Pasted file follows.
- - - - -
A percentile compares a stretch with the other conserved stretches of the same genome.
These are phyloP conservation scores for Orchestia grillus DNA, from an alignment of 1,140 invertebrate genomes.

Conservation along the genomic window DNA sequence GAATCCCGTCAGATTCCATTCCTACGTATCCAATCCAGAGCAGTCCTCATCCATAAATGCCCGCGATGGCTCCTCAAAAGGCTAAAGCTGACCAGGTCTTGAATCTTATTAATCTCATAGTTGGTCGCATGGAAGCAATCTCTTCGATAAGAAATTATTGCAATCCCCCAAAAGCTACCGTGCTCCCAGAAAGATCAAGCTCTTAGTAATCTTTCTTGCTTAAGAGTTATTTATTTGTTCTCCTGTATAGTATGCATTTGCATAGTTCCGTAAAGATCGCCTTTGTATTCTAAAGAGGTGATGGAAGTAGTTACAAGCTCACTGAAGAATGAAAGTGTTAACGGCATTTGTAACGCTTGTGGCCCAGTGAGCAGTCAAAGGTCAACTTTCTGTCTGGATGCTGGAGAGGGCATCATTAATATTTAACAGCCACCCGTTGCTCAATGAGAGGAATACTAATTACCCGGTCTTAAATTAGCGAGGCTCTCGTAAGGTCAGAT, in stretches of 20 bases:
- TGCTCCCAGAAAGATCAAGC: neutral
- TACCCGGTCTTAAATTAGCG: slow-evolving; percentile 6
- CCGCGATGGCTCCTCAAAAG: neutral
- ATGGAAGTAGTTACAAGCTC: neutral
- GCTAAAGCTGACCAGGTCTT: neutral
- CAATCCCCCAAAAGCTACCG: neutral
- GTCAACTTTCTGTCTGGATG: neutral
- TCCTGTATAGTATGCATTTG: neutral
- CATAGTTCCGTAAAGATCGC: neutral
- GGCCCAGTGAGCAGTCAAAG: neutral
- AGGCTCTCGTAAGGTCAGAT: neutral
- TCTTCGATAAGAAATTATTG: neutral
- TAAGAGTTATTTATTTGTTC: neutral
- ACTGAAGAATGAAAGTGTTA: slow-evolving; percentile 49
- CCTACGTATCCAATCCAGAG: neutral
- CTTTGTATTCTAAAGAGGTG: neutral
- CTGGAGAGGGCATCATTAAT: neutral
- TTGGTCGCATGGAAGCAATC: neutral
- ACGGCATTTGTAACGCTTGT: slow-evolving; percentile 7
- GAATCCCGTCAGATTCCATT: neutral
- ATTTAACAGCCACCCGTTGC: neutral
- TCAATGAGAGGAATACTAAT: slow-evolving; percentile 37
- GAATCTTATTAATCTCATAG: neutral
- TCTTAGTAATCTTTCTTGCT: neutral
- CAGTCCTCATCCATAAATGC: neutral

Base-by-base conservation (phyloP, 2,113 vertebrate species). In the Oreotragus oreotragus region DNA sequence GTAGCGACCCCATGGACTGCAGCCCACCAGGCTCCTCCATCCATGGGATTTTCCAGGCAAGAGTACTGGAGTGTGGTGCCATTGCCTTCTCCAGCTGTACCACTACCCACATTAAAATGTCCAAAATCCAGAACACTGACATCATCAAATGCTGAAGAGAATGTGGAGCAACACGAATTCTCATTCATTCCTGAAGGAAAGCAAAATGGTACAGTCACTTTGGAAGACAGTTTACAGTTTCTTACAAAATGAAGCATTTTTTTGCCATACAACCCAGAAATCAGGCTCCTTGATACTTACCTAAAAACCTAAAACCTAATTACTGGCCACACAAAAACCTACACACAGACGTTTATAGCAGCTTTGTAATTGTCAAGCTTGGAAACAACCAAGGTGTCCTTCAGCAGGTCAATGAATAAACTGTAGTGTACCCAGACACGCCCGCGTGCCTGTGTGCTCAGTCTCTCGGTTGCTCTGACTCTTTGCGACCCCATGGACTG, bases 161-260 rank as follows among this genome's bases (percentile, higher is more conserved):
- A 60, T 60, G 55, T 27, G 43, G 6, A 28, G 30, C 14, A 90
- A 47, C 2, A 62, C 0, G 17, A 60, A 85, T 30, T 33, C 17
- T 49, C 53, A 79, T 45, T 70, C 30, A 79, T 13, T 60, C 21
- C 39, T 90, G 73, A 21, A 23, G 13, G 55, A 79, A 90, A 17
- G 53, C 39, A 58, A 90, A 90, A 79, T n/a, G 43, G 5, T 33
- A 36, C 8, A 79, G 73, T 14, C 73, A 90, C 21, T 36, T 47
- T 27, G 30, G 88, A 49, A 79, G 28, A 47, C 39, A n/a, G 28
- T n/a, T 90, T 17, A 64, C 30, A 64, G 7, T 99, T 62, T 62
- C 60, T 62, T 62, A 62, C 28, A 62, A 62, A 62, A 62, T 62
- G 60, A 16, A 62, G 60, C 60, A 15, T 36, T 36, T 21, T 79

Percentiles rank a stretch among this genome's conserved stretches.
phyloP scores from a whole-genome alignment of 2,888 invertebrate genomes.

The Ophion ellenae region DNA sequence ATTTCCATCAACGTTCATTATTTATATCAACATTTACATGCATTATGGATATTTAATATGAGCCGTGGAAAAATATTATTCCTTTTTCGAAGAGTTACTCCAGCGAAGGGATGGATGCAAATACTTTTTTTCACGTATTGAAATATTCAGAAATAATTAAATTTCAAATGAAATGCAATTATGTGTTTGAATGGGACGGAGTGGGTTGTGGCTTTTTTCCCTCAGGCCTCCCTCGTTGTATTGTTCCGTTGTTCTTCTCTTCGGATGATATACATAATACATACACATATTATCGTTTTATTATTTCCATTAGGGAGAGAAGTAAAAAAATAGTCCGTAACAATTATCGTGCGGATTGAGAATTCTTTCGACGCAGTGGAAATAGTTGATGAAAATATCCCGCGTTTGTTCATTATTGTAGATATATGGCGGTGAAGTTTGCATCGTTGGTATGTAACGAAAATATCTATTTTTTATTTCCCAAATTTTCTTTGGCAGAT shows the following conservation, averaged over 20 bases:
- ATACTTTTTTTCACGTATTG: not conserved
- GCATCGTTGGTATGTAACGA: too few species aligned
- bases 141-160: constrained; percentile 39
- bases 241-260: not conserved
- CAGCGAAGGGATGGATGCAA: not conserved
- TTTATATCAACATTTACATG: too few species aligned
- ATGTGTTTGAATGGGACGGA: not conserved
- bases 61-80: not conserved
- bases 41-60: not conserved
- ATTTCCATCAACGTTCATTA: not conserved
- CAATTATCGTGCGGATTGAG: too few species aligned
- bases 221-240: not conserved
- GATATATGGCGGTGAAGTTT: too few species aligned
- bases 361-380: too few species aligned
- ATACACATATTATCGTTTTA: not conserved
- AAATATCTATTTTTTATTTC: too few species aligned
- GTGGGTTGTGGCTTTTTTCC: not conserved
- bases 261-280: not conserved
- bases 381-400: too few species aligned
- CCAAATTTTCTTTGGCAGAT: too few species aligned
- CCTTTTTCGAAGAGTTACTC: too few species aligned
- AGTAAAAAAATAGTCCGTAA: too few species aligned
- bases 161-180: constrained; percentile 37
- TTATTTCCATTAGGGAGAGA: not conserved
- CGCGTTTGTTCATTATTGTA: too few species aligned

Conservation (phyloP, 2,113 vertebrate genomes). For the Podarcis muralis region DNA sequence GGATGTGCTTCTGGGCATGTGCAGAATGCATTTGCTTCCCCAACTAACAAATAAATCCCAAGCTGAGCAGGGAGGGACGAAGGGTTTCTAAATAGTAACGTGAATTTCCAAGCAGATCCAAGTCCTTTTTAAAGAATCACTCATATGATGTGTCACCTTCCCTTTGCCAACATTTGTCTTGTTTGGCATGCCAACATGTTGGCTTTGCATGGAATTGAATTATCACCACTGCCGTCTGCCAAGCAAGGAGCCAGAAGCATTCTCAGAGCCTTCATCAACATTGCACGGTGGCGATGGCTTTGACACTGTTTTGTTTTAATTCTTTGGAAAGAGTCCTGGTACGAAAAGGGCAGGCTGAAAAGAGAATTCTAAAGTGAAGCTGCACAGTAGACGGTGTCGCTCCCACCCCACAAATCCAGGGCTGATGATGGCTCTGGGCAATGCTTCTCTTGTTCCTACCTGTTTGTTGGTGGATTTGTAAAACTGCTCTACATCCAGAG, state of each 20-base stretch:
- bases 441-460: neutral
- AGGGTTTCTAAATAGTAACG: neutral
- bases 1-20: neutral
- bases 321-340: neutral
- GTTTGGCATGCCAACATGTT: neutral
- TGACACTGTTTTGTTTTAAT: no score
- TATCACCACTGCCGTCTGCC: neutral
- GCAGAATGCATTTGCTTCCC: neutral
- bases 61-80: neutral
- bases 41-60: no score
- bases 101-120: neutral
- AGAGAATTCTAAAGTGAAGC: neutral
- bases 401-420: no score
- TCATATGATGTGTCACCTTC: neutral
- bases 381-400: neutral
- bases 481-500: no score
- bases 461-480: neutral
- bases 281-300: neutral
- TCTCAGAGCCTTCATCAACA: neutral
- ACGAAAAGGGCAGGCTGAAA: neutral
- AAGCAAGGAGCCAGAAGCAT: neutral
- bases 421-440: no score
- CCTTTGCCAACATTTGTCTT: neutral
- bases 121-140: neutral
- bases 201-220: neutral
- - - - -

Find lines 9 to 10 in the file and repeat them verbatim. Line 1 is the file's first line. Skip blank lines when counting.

- CAATCCCCCAAAAGCTACCG: neutral
- GTCAACTTTCTGTCTGGATG: neutral